Greatest Film Scenes
and Moments



The Paradine Case (1947)

 



Written by Tim Dirks

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Movie Title/Year and Scene Descriptions
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The Paradine Case (1947)

Hitchcock's film noirish, stagy courtroom drama was a very dialogue-rich and slow-moving tale. It was based upon the 1933 novel by Robert Smythe Hichens, and noted as Alfred Hitchcock's final film for producer David Selznick. The Hitchcockian tale of romantic obsession shared similarities with the director's later masterpiece Vertigo (1958) about a smitten lawyer who self-destructively fell in love with his alluring female client. It also contrasted the two clearly opposite females in the film - a married, rational, optimistic and mature blonde, and a dark-haired, elegant, foreign-born, strikingly-beautiful and sophisticated suspected murderess.

The film's main character was a classic, beautiful and poisonous femme fatale, the film's title character Mrs. Maddalena Anna Paradine (Alida Valli in her first Hollywood role). She was a seductive nymphomaniacal adulteress who was responsible for the deaths of two men and the near destruction of another.

In "the recent past," the attractive, exotic and glamorous Italian widow, Mrs. Paradine, was living in London. During the opening sequence, she was charged with poisoning her older, blind, retired WWI war-hero husband Colonel Richard Patrick Paradine on May 6, 1946, presumably to obtain his wealth.

The Paradine family's solicitor, Sir Simon Flaquer (Charles Coburn), hired one of his colleagues - respected and distinguished barrister Anthony "Tony" Keane (Gregory Peck) to defend Mrs. Paradine. He had a reputation for not always defending the wealthy class. (Keane was married for 11 years to pretty, sympathetic, devoted and kind-hearted blonde wife Gay (Ann Todd)).

In regards to the case, Keane's wife Gay offered her opinion about the female defendant: "I don't believe she did it...Well, nice people don’t go about murdering other nice people....And anyone who wasn't nice wouldn't have married that poor blind man." Tony retorted that she was delusional about nice people: "So it's your opinion that nice people never murder their husbands?" Gay was concerned that the time-consuming case would interfere with their lives. Shortly later, they spoke about how their planned anniversary trip to Switzerland (possibly changed to Italy after Tony met the Italian widow) would be affected by the trial.

When visited by Keane in the foreboding and sparse H.M. (Holloway) prison while awaiting trial, the glamorous Mrs. Paradine was described as "a strange woman, with an almost mystic calm." She expressed worry that people would pre-judge her as a gold-digging female who married her helpless blind husband in order to kill him for an inheritance: ("Saying I married a helpless blind man for his money and then killed him for money"). The already-infatuated Keane immediately denied her guilt, took her side and fantasized that as a beautiful woman, she had sacrificed so much in marrying a blind man: "Weren't you his eyes?...You devoted your whole life to this splendid fellow. Freely. Gladly.... It was a sacrifice. A sublime sacrifice." Shortly later, Simon Flaquer's daughter Judy (Joan Tetzel) predicted about Tony: "Can't you just see Tony giving another one of his great performances. Riding to the rescue of beauty in distress." Later, Keane described Anna as "strangely attractive."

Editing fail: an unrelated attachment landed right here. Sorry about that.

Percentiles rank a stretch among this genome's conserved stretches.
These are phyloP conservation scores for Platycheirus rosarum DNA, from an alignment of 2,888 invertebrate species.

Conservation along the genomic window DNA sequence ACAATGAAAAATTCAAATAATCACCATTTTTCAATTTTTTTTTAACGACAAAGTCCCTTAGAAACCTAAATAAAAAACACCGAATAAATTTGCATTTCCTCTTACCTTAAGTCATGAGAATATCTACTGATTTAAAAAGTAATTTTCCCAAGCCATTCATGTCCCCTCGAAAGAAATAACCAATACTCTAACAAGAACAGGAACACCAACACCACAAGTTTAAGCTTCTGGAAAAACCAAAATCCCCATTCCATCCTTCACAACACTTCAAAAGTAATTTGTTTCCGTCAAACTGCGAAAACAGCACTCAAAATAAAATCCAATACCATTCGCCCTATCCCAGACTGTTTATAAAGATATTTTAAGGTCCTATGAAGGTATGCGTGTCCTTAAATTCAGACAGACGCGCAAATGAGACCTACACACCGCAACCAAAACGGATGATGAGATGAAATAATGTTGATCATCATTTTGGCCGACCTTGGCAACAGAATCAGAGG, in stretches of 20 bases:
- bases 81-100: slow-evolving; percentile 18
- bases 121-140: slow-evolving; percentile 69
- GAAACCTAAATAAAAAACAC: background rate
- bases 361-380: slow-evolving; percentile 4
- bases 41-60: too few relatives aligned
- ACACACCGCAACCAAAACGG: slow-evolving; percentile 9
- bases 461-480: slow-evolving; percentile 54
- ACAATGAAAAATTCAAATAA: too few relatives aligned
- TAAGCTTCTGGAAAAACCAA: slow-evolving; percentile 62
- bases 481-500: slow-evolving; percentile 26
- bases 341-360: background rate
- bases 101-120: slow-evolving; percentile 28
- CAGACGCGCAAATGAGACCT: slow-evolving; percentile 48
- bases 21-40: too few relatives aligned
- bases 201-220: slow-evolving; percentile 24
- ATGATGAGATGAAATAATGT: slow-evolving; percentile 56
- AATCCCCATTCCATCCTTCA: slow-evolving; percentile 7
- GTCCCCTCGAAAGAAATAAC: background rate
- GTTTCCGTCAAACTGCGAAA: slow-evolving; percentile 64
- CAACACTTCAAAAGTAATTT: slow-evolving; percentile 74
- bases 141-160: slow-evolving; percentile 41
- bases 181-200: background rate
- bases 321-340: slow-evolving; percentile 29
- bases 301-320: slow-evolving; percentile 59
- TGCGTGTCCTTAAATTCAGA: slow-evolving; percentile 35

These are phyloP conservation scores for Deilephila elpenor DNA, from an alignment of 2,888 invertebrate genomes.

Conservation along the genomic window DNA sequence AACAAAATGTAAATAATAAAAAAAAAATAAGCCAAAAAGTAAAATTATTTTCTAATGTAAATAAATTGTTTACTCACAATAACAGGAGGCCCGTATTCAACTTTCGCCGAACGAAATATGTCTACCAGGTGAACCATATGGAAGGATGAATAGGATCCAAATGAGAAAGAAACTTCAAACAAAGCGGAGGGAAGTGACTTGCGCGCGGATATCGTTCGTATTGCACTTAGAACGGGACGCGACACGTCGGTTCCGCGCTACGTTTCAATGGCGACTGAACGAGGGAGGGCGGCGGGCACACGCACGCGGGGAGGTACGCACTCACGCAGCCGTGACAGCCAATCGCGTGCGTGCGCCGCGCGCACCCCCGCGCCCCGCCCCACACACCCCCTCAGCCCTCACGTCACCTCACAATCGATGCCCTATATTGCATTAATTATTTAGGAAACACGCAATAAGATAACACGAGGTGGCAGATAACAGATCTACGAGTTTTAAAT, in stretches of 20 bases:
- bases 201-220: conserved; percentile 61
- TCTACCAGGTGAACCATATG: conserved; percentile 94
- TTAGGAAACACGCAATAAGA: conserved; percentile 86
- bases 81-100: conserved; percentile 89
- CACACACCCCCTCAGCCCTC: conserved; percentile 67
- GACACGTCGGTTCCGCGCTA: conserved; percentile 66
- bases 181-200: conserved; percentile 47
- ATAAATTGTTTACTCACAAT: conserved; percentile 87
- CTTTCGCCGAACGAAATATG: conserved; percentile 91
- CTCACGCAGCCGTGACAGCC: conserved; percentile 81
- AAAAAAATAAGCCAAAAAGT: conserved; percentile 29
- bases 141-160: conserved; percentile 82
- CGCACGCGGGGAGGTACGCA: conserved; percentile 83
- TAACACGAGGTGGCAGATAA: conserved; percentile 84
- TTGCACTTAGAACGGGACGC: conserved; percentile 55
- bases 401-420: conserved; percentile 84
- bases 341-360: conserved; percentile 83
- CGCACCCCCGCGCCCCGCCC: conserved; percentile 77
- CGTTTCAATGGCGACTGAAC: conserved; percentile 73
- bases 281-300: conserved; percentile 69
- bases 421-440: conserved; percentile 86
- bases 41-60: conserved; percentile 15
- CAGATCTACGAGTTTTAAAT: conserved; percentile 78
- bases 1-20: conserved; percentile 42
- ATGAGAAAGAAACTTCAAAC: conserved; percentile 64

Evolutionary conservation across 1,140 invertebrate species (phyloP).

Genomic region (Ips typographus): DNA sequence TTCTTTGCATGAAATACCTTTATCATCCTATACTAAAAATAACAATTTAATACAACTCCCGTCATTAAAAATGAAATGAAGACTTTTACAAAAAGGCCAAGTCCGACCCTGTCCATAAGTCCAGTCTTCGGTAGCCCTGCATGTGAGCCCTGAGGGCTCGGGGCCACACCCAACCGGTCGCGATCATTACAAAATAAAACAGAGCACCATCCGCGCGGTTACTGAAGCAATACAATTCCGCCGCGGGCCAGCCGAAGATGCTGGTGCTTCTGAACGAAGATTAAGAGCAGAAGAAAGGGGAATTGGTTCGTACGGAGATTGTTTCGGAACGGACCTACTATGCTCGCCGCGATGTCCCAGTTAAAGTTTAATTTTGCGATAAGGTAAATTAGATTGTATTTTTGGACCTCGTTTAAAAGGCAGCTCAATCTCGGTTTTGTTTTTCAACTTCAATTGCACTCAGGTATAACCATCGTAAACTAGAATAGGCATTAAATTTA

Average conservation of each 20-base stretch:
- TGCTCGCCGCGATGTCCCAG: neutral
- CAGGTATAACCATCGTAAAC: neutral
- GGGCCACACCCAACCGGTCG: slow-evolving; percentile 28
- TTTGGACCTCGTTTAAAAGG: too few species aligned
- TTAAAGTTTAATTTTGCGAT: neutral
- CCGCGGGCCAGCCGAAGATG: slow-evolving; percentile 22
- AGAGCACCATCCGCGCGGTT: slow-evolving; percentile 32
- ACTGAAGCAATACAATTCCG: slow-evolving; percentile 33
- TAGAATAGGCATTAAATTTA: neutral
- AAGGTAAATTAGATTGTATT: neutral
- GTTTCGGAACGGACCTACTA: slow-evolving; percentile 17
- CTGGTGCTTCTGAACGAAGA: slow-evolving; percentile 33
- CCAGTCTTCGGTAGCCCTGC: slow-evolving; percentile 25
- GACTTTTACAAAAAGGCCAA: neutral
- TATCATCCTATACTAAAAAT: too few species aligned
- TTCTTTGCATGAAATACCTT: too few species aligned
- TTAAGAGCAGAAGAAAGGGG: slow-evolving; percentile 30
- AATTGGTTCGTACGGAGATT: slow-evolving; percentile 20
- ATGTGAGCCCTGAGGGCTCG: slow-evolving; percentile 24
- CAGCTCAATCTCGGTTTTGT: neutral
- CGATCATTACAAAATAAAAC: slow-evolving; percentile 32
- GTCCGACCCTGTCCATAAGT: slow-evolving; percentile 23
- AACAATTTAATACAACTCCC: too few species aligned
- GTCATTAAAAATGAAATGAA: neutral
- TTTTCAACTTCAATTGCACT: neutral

Anthony "Tony" Keane with His Client Mrs. Paradine in Prison Before Trial

During his interactions with his attractive client, trial lawyer Keane soon became blinded, bewitched and obsessed by Anna himself. He learned that she had been promiscuous (a woman of easy virtue), and a victimizer of men before and during her marriage: ("It will not shock you, I assume, to learn that I am a woman, what would you say, a woman who has seen a great deal of life"), a fact that she had shared with her husband ("I kept nothing from him"). To Keane's surprise, she confessed that she had taken advantage of an older, rich, married and respected man when she was a teenager - and there were many others.

A discussion ensued between Flaquer and Keane about how difficult it would be to defend Anna in a case involving a blind man committing suicide on his own. There was mention of the Colonel being possibly assisted by his mysterious but devoted 30 year-old Canadian valet André LaTour (Louis Jourdan) of many years. Flaquer stated his strong belief: "This wasn't suicide, and it wasn't assisted suicide, it was murder." Flaquer believed Mrs. Paradine was guilty.

Keane felt otherwise and wanted her to plead not-guilty: "We have the very simple and very obvious fact that Mrs. Paradine is not a murderess - she's too fine a woman." Flaquer disagreed: "Indeed? I was of the impression that she'd been a woman of very low estate and rather easy virtue." The distinguished but bewitched and enraptured trial lawyer Keane unquestioningly believed Anna's innocence from the start, although she was obviously guilty. He believed he would be nobly defending her virtue: "I intend that the rest of the world shall see her as I do, as a noble, self- sacrificing human being that any man would be proud of." Overly-dedicated and lustful toward Anna himself, Keane was determined to indict Andre LaTour as Anna's scapegoat - believing he was guilty of the crime instead of Anna. He suspected that "there's something between Mrs. Paradine and that valet."